Dear colleagues and students,
The Program in Cultures, Civilizations and Ideas cordially invites you to the next talk in its colloquium series, in which Associate Professor Dr. İlker Aytürk of the Bilkent Political Science Department presents “Script Charisma in Hebrew and Turkish: a Comparative Framework for Explaining the Success and Failure of Romanization.” Dr. İlker will speak in the Bilkent Main Campus Art Gallery from 12.40-13.20 on Thursday, November 30, before taking questions. Sandwiches and refreshments will be available.
An abstract for Dr. İlker’s talk is below.
CCI Colloquium Committee
Associate Professor Dr. İlker Aytürk
Script Charisma in Hebrew and Turkish: a Comparative Framework for Explaining the Success and Failure of Romanization
Romanization refers to the process by which a Roman-based alphabet is created for a language which used to be written with either a non-alphabetic script or a non-Roman alphabet. Nearly half of the world’s population today uses the Roman alphabet and since the late nineteenth century it has become a charismatic script, to use Max Weber’s term, expanding out of its traditional base in Western Christendom. In addition to the success stories in Romania, Vietnam and Turkey, there have been numerous attempts to romanize local scripts in Japan, India, China and Greece, to cite a few examples, which ended as failures. Here I aim to provide a theoretical framework for explaining the success and failure of romanization through a comparative, in-depth study of two speech communities, Hebrew and Turkish.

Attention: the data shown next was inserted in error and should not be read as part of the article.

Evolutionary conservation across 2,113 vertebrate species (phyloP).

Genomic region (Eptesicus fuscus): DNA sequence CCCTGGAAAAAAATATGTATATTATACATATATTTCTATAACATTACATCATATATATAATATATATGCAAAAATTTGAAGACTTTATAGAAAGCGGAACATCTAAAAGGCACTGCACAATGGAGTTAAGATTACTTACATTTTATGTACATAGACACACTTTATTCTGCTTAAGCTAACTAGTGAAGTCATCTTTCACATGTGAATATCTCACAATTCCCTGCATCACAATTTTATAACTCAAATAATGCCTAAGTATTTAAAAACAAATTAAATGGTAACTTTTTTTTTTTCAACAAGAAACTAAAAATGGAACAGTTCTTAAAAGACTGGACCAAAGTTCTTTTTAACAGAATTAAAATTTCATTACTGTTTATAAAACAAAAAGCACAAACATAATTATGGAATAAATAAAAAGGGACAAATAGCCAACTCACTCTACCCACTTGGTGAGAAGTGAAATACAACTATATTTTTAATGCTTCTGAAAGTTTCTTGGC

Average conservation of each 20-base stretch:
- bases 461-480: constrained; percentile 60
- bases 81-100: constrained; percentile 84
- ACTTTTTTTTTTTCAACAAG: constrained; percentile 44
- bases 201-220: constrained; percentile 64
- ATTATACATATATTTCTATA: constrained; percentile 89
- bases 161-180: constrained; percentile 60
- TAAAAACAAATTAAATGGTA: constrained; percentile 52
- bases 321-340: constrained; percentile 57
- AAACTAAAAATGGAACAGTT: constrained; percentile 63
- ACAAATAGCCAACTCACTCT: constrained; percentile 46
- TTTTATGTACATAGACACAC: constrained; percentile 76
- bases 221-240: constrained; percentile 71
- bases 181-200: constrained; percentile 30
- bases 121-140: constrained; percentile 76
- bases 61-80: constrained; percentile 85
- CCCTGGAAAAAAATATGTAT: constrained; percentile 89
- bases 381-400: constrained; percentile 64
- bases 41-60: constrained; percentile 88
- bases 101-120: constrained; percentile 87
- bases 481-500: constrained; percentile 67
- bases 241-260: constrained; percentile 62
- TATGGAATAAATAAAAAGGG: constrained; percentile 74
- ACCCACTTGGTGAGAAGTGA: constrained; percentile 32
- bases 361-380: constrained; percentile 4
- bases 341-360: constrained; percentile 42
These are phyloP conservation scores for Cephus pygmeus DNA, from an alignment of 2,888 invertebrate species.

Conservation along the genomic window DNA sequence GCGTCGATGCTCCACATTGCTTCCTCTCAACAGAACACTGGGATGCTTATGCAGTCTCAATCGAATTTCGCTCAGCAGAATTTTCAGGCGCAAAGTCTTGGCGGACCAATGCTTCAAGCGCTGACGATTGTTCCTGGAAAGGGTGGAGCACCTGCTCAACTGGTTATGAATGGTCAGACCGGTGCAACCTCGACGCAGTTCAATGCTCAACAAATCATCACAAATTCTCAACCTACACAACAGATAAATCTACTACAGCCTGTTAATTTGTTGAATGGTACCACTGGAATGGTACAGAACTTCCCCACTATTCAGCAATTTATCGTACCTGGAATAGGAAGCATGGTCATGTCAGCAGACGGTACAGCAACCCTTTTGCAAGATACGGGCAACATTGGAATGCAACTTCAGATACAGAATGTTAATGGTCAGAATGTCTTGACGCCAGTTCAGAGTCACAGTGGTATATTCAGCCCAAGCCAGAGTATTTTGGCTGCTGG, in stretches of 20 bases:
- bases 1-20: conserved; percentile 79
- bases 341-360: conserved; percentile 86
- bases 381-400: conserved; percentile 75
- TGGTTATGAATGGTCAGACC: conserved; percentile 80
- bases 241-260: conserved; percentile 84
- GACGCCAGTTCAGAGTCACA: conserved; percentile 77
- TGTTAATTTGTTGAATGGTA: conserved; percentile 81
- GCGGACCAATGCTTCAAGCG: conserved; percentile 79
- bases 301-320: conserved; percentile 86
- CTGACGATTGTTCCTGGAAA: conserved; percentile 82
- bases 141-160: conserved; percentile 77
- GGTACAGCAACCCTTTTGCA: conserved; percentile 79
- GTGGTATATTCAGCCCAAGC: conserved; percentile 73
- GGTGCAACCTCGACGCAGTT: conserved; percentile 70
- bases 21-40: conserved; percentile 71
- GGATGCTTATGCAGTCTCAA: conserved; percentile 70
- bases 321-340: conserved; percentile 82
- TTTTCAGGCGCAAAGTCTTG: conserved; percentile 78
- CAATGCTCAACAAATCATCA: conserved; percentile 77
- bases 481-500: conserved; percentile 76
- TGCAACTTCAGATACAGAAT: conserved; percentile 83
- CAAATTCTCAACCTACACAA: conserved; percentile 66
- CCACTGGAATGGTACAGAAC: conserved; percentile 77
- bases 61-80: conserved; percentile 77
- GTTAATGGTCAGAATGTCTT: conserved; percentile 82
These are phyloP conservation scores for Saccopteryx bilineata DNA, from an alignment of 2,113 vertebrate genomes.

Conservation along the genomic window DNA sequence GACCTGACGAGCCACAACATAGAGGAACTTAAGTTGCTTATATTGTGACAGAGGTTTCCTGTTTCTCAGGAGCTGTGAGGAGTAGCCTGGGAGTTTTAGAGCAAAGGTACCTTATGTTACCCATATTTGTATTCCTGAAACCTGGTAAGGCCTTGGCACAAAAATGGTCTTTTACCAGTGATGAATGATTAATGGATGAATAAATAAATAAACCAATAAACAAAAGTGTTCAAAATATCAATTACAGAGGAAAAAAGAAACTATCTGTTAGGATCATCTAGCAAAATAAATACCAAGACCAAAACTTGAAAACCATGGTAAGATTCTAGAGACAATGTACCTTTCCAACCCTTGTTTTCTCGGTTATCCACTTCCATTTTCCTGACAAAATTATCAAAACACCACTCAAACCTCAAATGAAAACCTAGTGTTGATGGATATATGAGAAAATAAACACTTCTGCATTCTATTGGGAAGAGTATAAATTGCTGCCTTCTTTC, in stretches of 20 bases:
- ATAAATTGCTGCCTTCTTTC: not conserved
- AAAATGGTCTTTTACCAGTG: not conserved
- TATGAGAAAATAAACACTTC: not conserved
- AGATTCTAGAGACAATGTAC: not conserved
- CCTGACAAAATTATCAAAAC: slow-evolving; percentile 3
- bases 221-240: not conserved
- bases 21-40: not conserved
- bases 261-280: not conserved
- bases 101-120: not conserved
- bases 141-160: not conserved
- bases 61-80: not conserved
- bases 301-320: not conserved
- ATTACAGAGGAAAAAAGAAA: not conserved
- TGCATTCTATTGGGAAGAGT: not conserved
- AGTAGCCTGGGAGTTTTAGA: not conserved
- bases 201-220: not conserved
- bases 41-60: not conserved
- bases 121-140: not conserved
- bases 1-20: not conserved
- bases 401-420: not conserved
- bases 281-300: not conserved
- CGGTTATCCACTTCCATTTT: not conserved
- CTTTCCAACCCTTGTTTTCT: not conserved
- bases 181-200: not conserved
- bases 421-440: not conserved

While the adoption of a Roman-based alphabet by the Turkish Republic in 1928 is habitually cited as the textbook example of a successful and lasting case of romanization, similar attempts by Itamar Ben-Avi and V.Z. Jabotinsky in the Yishuv and by the Canaanites in Israel failed to create momentum in the same direction. I will discuss independent variables such as harmony between language and script, level of
literacy, economic costs of change, past experiences of script conversion, regime type, availability of canonical texts, and attitudes toward the West as factors that influence the choice of script. Indeed,
a particular combination of those factors made the romanization of the Turkish script possible in 1928, while another ruled it out in the Yishuv and Israel.